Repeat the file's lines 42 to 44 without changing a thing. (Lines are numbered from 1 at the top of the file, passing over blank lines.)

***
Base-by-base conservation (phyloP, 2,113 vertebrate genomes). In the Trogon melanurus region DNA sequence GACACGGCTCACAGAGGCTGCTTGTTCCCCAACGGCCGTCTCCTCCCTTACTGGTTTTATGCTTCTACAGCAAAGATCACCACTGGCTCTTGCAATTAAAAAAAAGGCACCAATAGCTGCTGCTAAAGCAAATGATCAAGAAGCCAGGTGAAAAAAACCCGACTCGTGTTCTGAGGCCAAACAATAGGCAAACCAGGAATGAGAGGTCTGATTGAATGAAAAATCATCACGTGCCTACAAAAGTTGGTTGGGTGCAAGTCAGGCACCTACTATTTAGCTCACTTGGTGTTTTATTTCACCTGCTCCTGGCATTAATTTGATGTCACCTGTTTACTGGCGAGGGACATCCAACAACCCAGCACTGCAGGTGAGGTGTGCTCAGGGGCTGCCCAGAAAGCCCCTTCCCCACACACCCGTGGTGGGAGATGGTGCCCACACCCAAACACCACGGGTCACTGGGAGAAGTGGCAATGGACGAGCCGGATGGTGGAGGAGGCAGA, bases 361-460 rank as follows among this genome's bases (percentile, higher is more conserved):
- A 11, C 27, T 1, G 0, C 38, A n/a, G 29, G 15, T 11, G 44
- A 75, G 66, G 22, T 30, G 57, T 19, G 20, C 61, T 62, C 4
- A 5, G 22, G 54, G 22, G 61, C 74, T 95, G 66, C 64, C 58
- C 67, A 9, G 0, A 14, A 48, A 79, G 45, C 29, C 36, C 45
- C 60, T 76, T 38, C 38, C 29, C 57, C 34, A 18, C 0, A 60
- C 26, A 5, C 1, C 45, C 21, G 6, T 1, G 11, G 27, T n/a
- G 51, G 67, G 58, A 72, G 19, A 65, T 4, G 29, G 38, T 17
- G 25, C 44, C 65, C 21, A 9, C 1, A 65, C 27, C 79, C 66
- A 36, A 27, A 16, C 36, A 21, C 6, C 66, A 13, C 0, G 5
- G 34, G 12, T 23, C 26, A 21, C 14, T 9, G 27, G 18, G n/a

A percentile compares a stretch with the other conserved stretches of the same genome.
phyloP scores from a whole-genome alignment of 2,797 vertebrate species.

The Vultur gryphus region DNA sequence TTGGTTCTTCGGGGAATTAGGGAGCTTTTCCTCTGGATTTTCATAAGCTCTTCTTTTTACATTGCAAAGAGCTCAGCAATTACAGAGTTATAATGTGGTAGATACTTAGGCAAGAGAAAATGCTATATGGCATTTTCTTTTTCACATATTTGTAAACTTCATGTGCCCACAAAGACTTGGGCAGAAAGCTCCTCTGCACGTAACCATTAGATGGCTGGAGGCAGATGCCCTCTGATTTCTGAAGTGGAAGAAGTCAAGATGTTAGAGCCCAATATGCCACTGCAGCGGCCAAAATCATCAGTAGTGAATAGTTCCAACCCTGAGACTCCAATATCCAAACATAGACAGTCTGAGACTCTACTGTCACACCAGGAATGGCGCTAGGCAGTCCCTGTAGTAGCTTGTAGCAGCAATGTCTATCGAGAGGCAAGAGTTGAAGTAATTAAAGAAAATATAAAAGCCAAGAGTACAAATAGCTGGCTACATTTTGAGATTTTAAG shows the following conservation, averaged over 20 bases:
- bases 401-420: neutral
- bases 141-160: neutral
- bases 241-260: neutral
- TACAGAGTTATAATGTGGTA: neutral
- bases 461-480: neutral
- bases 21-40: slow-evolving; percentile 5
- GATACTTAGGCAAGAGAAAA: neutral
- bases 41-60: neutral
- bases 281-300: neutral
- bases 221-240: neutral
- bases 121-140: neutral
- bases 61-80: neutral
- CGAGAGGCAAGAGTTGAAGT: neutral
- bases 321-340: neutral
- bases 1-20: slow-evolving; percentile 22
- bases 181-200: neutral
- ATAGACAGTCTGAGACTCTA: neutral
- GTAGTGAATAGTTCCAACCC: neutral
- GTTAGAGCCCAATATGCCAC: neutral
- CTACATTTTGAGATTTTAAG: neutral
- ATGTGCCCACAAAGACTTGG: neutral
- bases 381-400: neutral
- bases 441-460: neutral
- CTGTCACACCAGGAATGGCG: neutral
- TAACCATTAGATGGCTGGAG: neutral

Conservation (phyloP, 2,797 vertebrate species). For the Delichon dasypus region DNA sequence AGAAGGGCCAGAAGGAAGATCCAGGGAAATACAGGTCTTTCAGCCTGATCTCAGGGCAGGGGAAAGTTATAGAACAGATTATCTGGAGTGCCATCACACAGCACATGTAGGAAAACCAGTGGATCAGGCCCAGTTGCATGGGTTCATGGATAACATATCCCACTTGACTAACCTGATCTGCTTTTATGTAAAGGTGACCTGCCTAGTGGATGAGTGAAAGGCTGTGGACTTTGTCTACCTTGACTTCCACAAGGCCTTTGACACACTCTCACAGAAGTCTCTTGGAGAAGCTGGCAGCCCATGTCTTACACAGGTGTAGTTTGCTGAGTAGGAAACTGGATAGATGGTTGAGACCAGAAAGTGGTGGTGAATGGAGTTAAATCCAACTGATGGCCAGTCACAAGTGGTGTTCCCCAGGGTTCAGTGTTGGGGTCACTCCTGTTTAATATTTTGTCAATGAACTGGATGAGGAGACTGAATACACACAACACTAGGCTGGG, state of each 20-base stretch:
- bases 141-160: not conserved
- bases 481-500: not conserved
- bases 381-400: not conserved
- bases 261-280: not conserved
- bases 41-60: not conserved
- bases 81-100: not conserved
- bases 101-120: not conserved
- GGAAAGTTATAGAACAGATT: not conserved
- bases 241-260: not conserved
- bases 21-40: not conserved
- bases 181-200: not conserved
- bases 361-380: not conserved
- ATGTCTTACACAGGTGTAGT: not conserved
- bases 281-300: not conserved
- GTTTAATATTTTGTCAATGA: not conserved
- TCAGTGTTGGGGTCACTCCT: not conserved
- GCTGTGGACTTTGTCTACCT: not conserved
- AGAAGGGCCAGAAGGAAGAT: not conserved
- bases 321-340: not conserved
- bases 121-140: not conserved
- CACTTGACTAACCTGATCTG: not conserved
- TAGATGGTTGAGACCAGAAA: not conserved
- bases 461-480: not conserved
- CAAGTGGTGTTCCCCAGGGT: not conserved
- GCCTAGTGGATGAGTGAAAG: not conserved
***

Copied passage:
- bases 481-500: not conserved
- bases 381-400: not conserved
- bases 261-280: not conserved